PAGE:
An Open Door: A Profile of Richard Russo

by
Joshua Bodwell
4.13.16

Russo recalls Empire Falls as a particularly difficult “night sweat of a book” to write. After spelunking into the confusing caverns of father-son relationships for previous novels, a father-daughter story became the novel’s emotional center. While a father of sons, he explains, often wonders, “What will they do?” Russo’s own daughters had entered high school, and he was wracked with the fear every father of daughters suffers: “What will be done to them?”

We all understand that memory is tricky, and I think the trick to writing a good memoir is always having that in mind. And to not suggest more moral authority than is fair to the person you’re writing about

The novel quickly evolved into his most ambitious work, as he set the relationship of divorced diner-owner Miles Roby and his teenage daughter, Tick, against the larger historical and social context of Empire Falls: its boom from logging town to factory town under the leadership of the wealthy Whiting family, and then its sharp decline to a town on the edge.

“I think I understood in the undertaking that this was a new dimension to my work, and I think I understood that because it was so much more difficult,” says Russo. “Every time I worked at the history of Maine, of Empire Falls, of the Whiting family, I was coming up against the limits of my knowledge and my experience.”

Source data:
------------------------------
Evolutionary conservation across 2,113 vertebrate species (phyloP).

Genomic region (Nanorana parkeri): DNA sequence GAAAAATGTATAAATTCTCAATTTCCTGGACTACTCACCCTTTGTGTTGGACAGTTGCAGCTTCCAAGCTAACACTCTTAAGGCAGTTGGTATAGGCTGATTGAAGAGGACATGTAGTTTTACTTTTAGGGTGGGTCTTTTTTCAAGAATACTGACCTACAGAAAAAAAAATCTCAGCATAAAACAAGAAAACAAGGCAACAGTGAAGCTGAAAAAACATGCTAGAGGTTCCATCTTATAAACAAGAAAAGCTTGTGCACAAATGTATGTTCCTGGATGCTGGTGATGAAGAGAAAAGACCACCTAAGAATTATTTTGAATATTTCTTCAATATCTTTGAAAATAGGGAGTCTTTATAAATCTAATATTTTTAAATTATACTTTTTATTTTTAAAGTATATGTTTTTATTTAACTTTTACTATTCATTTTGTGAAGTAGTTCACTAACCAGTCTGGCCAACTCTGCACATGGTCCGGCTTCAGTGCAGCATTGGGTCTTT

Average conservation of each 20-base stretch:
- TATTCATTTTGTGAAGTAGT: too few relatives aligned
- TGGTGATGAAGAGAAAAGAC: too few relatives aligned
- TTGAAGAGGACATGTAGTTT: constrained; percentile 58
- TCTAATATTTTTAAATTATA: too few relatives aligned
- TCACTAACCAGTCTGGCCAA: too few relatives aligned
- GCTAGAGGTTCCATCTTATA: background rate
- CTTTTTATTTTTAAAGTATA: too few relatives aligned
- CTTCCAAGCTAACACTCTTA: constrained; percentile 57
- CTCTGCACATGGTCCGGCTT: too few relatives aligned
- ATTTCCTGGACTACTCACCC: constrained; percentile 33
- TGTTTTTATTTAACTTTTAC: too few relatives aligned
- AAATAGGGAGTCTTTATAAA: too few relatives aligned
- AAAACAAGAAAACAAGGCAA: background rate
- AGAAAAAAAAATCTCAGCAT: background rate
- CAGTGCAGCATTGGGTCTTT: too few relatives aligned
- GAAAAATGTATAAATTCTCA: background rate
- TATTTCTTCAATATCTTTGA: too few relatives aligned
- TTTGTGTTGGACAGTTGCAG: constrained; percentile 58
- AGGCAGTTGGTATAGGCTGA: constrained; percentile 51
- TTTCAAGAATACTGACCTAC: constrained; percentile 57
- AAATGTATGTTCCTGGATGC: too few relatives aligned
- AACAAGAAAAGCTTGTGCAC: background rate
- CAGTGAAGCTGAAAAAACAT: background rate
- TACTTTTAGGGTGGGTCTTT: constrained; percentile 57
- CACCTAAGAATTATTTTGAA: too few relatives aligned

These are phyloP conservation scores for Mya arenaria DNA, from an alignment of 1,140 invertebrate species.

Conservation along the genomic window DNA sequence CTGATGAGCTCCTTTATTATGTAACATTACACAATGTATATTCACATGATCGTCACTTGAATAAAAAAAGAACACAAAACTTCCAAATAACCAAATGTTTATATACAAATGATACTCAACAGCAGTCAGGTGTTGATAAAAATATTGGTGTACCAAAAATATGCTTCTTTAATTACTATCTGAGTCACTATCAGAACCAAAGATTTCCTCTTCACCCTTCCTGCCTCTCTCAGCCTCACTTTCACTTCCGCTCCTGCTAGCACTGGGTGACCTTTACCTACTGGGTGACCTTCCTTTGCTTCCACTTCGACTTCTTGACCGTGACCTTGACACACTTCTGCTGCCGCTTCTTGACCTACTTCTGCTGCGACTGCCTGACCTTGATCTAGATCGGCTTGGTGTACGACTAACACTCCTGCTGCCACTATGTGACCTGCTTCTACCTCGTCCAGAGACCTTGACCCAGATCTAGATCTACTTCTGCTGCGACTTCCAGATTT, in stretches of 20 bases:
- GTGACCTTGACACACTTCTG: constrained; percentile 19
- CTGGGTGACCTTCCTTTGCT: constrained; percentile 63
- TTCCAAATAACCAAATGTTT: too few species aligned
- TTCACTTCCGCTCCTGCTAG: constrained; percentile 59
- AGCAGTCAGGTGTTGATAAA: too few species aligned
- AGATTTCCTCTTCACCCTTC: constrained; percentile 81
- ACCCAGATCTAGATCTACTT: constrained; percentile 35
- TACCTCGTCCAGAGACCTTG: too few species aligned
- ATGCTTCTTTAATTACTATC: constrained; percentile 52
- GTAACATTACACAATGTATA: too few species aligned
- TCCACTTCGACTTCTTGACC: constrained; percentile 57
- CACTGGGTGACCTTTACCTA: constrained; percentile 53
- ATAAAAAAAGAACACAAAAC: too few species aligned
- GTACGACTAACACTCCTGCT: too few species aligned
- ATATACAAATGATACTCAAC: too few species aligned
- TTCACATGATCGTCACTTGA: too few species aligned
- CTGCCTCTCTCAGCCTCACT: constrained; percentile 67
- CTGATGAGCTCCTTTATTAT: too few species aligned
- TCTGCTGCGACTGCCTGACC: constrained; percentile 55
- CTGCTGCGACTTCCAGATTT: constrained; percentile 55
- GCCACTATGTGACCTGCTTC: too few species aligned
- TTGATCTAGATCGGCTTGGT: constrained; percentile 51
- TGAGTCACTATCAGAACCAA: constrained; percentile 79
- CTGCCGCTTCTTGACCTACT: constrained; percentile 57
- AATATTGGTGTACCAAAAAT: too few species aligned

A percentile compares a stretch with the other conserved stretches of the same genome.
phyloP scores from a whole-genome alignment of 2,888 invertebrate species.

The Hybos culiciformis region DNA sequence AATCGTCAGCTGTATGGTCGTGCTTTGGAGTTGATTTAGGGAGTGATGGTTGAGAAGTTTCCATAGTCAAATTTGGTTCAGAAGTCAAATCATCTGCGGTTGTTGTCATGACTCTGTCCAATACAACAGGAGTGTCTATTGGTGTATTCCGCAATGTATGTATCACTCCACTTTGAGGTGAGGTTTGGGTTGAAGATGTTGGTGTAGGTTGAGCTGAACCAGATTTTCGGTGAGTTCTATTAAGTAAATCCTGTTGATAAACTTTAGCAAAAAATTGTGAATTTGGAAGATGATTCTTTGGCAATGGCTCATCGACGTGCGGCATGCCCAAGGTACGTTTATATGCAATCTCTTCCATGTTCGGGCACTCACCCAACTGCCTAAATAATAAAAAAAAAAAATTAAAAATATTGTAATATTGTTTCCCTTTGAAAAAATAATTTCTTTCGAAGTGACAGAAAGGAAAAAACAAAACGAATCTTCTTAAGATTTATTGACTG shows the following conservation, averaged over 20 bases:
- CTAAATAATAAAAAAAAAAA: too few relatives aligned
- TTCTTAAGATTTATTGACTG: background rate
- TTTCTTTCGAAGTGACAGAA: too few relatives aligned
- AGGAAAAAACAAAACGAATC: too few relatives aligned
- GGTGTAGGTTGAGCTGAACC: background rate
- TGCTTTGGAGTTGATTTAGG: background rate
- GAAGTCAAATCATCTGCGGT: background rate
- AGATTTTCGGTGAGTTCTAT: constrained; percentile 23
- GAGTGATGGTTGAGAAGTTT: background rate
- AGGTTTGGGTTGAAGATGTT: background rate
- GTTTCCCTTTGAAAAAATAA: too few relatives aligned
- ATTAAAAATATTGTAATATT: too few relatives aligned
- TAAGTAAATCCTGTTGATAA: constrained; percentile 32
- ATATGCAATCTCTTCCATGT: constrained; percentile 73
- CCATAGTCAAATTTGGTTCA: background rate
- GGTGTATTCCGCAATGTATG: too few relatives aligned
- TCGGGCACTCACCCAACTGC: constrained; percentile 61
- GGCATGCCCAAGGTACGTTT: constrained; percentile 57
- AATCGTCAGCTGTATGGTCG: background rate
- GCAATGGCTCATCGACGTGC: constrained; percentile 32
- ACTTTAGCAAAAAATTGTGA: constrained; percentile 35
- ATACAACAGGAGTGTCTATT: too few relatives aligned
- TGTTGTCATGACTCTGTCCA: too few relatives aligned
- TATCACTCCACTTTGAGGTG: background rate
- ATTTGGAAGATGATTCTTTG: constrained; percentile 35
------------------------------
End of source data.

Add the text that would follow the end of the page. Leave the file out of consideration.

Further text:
The Acknowledgments page of Empire Falls personifies the glimmer of gratitude often seen in Russo’s smiling eyes. He thanks at length his younger daughter, Kate, for reminding him “by means of concrete details just how horrible high school can be, and how lucky we all are to escape more or less intact.” And he jokes that thanking Fistketjon at too much length would just create more prose for the editor and “he’s worked too hard already.”

The phone rings. In the kitchen, Barbara Russo is trying to cancel airline tickets and rebook new flights. But so is everyone else who needs to fly out of the northeast in the next forty-eight hours, and seats are disappearing quickly.

Russo followed Empire Falls with his first short story collection, The Whore’s Child and Other Stories, which Knopf published the next year, and then two novels, the brooding Bridge of Sighs (Knopf, 2007) and the satirical That Old Cape Magic (Knopf, 2009). The author himself summed up how the latter novel contrasted to the former in his 2012 memoir Elsewhere: “Compared with the book that preceded it—my darkest, written and revised during my mother’s long, final descent—this new novel was a breezy tale that seemed to suggest I was finding my way back to the cautious, hard-won optimism that characterizes my fiction.”

This assessment of his writing, says Russo, owes a great deal to his long association with director Robert Benton, who adapted Empire Falls for the screen and worked with the author on several other film projects. “He has always said that I am the most optimistic writer he knows…but I don’t think I am nearly as optimistic as he thinks I am,” chuckles Russo. Benton offers as evidence an important scene in Russo’s oeuvre: At the end of Empire Falls, Miles Roby’s glove box falls open (its broken latch has been a running gag) and he says to his disheveled, vagabond father, Max, that it’s broken and can’t be fixed. To that, Max replies, “Don’t be an idiot, anything can be fixed.”